Estonian EU official Henrik Hololei, the director-general of the European Commission’s transport department, flew business class for free on Qatar Airways while his team was negotiating a major aviation deal with the airline, the global political magazine, Politico, reported.
Hololei “flew business class for free on Qatar Airways nine times between 2015 and 2021, according to details obtained by Politico through freedom of information requests. Six of the free flights occurred while the market access agreement was being put together, and four of these were paid for by the government of Qatar or a group with links to Qatar,” the magazine said.
Transparency campaigners called for an investigation into the EU executive’s links to Qatar and criticised Brussels’ ethics rules as too weak, according to the magazine.
Hololei declined to comment. A Commission spokesperson defended his decision to accept the free Qatar Airways flights. “All the missions detailed … were authorised and conducted in accordance with the applicable rules,” the spokesperson said, adding that potential conflicts of interest were “carefully considered and excluded”.
Qatar and Morocco allegedly bribed MEPs
According to the magazine, Qatar and Morocco “allegedly paid large sums of cash to bribe EU lawmakers to do their bidding in the European Parliament, claims that have severely damaged the bloc’s reputation and the credibility of EU institutions. A law enforcement inquiry has targeted senior Brussels figures including current and former MEPs and their staff, while police raids yielded €1.5 million in cash.”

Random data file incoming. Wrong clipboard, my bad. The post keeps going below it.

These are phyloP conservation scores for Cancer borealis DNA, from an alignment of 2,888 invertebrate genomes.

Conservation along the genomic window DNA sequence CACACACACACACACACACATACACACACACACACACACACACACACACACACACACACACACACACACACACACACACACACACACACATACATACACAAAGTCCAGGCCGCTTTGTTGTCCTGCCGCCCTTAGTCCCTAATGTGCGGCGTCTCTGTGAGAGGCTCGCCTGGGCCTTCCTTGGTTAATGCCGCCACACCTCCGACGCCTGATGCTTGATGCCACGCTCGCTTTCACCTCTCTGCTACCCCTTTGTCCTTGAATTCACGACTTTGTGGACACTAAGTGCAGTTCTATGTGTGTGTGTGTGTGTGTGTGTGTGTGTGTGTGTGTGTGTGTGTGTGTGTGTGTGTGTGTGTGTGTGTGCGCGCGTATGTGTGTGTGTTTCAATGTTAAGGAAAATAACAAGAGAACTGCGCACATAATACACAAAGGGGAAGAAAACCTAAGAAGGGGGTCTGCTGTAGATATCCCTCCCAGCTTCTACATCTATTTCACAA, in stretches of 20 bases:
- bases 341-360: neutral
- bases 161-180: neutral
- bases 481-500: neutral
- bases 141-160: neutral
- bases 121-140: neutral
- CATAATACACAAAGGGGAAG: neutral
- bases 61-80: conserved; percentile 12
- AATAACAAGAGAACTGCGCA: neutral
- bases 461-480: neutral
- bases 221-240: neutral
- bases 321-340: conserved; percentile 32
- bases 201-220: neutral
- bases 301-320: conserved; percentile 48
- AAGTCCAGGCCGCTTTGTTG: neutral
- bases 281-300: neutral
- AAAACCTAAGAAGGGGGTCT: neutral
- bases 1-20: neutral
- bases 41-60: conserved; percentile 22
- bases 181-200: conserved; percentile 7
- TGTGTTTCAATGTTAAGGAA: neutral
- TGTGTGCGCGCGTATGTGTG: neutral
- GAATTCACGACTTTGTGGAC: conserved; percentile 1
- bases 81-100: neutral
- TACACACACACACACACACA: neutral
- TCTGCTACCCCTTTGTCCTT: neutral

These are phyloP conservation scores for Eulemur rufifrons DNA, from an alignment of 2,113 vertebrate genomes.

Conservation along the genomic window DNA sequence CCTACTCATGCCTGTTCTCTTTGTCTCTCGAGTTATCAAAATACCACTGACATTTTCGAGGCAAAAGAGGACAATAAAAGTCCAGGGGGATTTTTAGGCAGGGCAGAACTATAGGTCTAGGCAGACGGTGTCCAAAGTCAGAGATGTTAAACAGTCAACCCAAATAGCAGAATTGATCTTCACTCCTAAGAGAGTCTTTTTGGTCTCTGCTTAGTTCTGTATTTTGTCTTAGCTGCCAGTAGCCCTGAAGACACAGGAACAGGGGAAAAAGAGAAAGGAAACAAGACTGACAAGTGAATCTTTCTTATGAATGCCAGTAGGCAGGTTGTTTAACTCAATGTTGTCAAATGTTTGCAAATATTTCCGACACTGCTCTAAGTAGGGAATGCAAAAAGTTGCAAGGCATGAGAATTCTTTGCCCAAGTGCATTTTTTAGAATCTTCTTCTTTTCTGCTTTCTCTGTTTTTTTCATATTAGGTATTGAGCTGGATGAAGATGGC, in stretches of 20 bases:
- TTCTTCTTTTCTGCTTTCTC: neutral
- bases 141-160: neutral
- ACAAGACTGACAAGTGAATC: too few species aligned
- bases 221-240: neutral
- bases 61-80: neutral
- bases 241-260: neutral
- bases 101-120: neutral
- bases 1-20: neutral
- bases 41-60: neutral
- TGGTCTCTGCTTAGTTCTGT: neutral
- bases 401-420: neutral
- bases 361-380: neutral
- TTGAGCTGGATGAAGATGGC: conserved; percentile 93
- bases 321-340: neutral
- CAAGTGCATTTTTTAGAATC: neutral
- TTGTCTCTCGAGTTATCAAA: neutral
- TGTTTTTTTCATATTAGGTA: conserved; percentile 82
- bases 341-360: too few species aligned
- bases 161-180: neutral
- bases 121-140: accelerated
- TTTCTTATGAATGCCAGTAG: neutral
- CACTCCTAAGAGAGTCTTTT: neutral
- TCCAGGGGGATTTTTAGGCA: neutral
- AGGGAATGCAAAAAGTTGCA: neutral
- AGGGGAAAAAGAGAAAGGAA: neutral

Politico says that in January 2017, just months after Hololei’s team at the Commission began work on the air services deal with Qatar, Hololei accepted free business class flights on the state-owned airline, Qatar Airways, from Brussels to Doha, and back again. The travel was paid for by the government of Qatar, the documents showed.
“The final aviation deal granted Qatar-based airlines, including Qatar Airways, landing rights at most EU destinations, offering the carrier lucrative access to a market of 450 million consumers. In return, EU airlines got reciprocal rights for a market of fewer than three million people, but through a Doha airport hub that’s strategically located between the megacities of Europe and Asia.”
Hololei became the director-general of the European Commission’s transport department on 1 October 2015. According to the Estonian Public Broadcasting – who also tried to get a comment from him and didn’t succeed – he’s the highest EU official of Estonian nationality.
Zero tolerance for political corruption
He has also been the head of cabinet for Siim Kallas, a former Estonian prime minister who’s held various positions in the European Union bureaucracy, including the position of a commissioner. Hololei has also been an Estonian economy minister.
Currently, he’s a member of the centre-right Right-Wingers party in Estonia. The leader of the Right-Wingers, Lavly Perling, told the Estonian news portal, Delfi, that she can’t give an assessment based on the article and can’t comment on the matter.
“I think we need to ask the person first,” she said, adding that she hadn’t been in contact with Hololei. “I think when he finds time, I’ll talk to him.”
However, she told Delfi that “everything that’s related to political corruption, we have zero tolerance for, and this is how it will be. But this story cannot be linked to it because there is not enough information.”
Hololei is not running for parliament in the upcoming general election, due to take place on 5 March.